To Sign or Not to Sign: A Slice of Transparency in Peer Review
Scientists depend on the proper evaluation of research that creates the foundation for future work, and the public expects curated scientific content to be trustworthy. All forms of peer review, whether for ethical, technical and sound science criteria or for additional novelty, significance and perceived impact help ensure rigor in scientific research.
There is, however, community and public skepticism regarding the quality, trustworthiness and authenticity of the review process, from the initial stage of evaluation before reviewer assignment to the final editorial decision. Making peer review more transparent, at any stage, has the potential to revitalize the process and restore trust in the system.
Efforts to increase transparency in peer review should address challenges that include:
- Training and mentoring on how to review (see ten tips here)
- Variable publisher open science and transparency policies
- A process that is static in time and in number of people that participate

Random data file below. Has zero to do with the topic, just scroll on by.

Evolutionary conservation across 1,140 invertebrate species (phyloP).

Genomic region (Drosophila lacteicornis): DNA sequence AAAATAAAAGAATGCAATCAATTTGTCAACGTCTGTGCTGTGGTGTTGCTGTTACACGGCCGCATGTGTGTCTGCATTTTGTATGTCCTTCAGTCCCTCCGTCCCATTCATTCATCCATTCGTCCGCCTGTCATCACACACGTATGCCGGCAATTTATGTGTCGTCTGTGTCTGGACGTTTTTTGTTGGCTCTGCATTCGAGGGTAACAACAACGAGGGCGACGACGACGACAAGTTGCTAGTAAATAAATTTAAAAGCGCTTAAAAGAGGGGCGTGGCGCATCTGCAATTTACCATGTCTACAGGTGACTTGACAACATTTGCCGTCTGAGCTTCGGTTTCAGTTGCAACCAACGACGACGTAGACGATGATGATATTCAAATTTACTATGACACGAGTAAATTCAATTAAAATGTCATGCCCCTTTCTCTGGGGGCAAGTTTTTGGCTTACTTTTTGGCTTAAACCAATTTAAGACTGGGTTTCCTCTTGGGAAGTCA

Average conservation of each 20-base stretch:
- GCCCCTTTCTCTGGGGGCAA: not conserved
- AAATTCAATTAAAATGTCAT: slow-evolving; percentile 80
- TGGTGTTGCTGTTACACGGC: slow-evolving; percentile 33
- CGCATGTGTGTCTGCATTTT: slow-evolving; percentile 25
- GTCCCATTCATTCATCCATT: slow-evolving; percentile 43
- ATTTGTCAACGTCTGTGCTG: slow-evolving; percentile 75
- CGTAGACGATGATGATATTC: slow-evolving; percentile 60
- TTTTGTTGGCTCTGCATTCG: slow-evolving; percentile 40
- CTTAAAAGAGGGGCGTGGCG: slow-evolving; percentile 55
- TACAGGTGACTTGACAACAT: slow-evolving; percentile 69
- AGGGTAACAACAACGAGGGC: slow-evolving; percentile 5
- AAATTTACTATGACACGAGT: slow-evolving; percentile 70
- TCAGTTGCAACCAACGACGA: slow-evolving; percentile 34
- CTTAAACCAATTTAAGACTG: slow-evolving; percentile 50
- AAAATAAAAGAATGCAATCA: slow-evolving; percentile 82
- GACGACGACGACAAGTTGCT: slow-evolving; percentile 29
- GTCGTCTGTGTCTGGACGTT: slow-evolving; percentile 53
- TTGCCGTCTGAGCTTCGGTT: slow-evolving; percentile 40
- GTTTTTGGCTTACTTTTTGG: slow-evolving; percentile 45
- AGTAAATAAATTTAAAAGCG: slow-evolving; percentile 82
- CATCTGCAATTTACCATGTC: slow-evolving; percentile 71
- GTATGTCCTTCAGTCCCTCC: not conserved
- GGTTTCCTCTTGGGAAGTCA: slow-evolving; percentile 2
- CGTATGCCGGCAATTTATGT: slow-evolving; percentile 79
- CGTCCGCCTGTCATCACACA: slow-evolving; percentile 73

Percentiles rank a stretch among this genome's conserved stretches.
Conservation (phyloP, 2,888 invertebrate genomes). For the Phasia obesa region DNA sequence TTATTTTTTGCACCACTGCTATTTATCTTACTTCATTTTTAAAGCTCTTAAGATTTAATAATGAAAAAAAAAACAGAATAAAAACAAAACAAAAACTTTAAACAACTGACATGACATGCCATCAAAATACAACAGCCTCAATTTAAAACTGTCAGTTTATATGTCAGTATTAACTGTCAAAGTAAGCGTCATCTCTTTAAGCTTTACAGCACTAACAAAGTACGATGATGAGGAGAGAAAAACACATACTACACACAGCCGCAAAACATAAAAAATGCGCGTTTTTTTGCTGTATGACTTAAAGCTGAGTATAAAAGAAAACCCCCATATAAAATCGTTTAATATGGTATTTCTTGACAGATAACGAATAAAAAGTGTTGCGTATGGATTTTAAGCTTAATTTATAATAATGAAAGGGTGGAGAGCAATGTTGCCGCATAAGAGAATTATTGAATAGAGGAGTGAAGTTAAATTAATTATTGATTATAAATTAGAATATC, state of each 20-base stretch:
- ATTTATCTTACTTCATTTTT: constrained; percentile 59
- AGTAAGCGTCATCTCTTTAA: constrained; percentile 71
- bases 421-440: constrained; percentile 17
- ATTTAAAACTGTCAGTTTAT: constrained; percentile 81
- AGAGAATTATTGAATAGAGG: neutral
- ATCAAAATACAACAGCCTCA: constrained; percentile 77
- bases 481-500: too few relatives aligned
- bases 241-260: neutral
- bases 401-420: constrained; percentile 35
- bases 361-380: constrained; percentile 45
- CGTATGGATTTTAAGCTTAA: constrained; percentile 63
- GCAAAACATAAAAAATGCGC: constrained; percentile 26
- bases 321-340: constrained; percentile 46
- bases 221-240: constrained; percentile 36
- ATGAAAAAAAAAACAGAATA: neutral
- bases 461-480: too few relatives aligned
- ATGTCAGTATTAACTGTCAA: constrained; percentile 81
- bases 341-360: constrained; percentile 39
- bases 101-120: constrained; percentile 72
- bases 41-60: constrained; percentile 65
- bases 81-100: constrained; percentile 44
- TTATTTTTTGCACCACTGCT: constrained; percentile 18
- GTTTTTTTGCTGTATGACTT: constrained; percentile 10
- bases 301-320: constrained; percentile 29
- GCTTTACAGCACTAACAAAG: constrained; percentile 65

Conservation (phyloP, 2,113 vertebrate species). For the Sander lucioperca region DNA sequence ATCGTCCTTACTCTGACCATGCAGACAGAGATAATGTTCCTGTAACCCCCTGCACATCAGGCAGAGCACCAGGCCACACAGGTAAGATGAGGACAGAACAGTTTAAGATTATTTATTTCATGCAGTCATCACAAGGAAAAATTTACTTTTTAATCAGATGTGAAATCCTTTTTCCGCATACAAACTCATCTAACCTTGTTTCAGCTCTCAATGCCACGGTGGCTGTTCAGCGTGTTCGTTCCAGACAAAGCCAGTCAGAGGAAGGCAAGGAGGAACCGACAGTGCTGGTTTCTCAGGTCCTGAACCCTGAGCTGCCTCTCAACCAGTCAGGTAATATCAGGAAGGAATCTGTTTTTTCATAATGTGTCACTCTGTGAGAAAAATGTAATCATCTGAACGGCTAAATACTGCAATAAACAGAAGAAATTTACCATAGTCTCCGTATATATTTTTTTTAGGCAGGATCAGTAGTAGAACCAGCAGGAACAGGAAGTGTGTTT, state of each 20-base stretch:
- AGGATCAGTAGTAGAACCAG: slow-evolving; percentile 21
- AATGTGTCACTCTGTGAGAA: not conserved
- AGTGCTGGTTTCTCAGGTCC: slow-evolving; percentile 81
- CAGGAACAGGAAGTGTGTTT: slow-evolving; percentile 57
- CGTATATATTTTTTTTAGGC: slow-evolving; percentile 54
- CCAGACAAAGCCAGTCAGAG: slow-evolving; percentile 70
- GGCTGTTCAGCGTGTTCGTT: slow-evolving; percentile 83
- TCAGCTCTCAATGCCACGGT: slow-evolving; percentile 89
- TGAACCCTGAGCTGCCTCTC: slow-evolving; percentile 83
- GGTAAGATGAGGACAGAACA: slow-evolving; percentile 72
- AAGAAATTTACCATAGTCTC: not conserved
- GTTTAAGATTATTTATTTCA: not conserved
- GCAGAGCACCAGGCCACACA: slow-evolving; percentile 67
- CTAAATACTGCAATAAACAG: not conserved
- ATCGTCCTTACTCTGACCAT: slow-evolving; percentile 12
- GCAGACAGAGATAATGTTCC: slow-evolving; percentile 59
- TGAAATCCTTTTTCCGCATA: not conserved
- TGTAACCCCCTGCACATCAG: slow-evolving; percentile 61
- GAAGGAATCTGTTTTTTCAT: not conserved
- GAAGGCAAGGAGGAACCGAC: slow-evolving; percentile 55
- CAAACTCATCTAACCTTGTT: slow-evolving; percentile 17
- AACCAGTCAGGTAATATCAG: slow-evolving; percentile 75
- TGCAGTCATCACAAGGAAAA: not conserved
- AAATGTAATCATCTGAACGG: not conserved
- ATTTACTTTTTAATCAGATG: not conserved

- Insights made during the review process often go uncaptured or remain hidden
Reshaping Peer Review
Change is already happening as the scientific community develops variations on themes of open and transparent, and as publishers provide more peer review offerings that range from community participation to open but anonymous, to fully open and signed reviews. While not yet functioning at scale, experiments incorporating more transparent ways to discuss and assess papers over the entire lifecycle of the research are inching their way into practice. This way, the publication of an article isn’t the single defining event in its life; it is just one chapter of its story. Many of the arguments in favor of increased transparency in peer review also hold true in the discussion of benefits of preprint submissions. According to researchers working with neuroimaging, as stated in their PLOS Biology Community Page, “preprints allow the wider community to give feedback to the authors about the manuscript and potentially improve it, which is beneficial for both the authors as well as the journal the paper will be submitted to. For example, the present paper received useful comments from three individuals in addition to the appointed peer reviewers.”
A Question of Signing